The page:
Splenogonadal fusion-limb defect "syndrome" and associated malformations

Fiona McPherson, Jaime L Frias, Diane Spicer, John M Opitz, Enid F Gilbert-Barness
American Journal of Medical Genetics. Part A 2003 August 1, 120A (4): 518-22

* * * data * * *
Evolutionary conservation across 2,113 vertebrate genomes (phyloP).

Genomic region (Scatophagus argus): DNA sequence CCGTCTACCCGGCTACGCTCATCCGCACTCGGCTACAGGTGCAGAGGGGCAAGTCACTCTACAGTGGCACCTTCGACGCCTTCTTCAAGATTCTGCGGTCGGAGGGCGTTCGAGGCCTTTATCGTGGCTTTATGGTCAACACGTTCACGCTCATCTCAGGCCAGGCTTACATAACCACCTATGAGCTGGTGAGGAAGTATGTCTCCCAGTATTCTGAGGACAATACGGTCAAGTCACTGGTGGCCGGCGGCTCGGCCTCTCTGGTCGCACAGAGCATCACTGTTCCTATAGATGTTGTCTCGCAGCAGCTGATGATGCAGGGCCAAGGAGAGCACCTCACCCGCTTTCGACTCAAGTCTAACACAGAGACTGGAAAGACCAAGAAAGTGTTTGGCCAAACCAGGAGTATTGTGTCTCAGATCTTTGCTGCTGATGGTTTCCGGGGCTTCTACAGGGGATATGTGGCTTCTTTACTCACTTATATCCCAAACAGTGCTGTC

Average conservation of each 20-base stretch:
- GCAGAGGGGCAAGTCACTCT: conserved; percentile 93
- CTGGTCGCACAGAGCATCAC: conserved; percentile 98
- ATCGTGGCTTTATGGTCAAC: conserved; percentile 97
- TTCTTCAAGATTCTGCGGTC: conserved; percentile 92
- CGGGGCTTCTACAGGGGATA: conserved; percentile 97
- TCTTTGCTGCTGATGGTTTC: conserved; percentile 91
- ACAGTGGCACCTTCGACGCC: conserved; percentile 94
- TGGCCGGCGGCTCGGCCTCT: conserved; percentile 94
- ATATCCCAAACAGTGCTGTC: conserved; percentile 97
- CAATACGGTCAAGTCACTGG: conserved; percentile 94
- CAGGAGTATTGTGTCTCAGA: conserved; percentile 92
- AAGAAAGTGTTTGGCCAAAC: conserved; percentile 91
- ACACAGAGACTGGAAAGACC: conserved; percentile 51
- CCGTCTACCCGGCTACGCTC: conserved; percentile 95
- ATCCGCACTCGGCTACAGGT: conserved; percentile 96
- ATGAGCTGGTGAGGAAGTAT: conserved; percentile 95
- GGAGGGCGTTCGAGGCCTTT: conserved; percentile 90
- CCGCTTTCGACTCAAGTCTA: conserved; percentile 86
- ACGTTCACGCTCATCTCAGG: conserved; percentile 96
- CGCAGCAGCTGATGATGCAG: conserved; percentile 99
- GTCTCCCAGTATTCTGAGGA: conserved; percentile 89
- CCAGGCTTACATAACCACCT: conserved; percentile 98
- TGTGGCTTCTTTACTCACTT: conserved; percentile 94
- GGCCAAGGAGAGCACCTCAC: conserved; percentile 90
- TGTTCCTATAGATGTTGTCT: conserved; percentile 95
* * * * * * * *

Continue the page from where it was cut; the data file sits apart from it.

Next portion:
Two types of splenogonadal fusion (SGF) have been proposed. In the continuous type the spleen is connected to the gonad, and often it is associated with limb defects and other anomalies such as micrognathia, microglossia, anal atresia, and hypoplastic lungs. Associated abnormalities are lower in the discontinuous type of SGF, where there is fusion between the gonad and accessory splenic tissue, without connection with the normal spleen. The cause of SGF and SGF with limb defects (SGFLD) is unknown. On the basis of associated orofacial limb abnormalities, some authors have suggested that SGFLD may be related to the Hanhart complex. Others have noted the overlap between SGFLD and femoral-facial syndrome (FFS). We consider SGFLD a developmental field defect that originates during blastogenesis. Although the cause is unknown, the earlier its action, the more severe the involvement resulting in SGFLD; later action may result only in SGF.

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